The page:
Six months of physical therapy later, I began walking again. It was slow and embarrassing at first. I’d walk around the block and call it quits when I got home. The next week or so, I’d walk around the block twice in one session.

Soon, I was walking a mile, then 2 miles and now I walk 3 miles. In fact, I workout about 2-3 hours a day. Yup…I workout that much and the needle still doesn’t move on the scale. But, no worries! I look great!

My exercise routine starts in the morning. Mostly, because if I do it first, I don’t have an excuse not to go. Plus, I figure that by taking care of me, I can take care of others. I’ll do about 30 minutes on the elliptical and then about an hours worth of strength or yoga, alternating on odd days, five days a week. Sometimes I walk the dogs at lunch. That’s the benefit of working from home I suppose. Then, I finish my day with a 3-mile walk with the hubs.

How to Start an Exercise Habit

So, how do you start an exercise habit? The following tips will help.

1. Pick a day and time that’s easy and convenient to stick to. Some medical and fitness experts feel that it’s best to exercise in the morning. If you work out at a gym, choose one that’s conveniently located between home and work. Exercise, take a shower, and you’re ready to face the day, energized. If you prefer to exercise at night, do it on your way home from work. If you go home first, there’s a good chance you’ll lose motivation.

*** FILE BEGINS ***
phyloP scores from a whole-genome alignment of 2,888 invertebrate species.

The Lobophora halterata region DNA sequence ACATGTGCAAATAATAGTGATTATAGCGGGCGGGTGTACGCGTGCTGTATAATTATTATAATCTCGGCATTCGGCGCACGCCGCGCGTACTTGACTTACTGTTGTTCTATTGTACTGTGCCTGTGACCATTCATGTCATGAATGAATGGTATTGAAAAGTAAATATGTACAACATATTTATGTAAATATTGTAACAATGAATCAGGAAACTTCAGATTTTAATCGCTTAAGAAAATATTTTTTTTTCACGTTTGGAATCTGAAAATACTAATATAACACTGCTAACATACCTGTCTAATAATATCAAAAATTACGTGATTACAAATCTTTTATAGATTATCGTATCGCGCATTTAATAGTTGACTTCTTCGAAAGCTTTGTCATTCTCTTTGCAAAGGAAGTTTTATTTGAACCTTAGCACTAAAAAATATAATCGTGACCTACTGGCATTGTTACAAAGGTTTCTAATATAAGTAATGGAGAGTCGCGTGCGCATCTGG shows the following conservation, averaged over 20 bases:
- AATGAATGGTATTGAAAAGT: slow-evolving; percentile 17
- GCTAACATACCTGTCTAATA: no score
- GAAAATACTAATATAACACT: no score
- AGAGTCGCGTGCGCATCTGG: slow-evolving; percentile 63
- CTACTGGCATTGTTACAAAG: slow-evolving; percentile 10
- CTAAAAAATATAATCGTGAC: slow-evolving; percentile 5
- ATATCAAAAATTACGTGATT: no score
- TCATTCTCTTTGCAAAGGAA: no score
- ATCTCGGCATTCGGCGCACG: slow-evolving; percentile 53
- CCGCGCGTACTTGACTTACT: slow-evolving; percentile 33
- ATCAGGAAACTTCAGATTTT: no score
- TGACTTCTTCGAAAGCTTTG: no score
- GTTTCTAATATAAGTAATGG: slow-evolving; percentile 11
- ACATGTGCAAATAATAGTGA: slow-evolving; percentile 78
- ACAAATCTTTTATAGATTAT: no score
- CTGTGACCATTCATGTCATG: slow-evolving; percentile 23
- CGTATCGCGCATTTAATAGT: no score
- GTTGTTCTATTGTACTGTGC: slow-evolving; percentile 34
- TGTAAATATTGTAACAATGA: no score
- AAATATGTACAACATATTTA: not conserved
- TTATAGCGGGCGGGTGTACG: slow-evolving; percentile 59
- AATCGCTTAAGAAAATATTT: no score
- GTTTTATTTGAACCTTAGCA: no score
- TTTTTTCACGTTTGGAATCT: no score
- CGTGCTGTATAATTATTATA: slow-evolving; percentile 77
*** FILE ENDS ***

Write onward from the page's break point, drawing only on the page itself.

2. Start out slowly and build from there because in the beginning it’s more important to get into a routine. Some suggestions include taking a brisk walk through the neighborhood or a local park, use the treadmill for 15 minutes, play tag with the kids, swim a few laps in the pool. Come up with a variety of activities that you enjoy doing and keep in mind that, there’s no hard set rule that says you have to buy exercise equipment or go to a gym.

3. Keep going (even when you don’t want to) and develop the habit of “going”. If you stick to the plan and don’t give in to the temptation of not going, within 3 to 4 weeks you’ll have a habit in place that can last for the rest of your life, with periods of reminding yourself why you’re staying the course.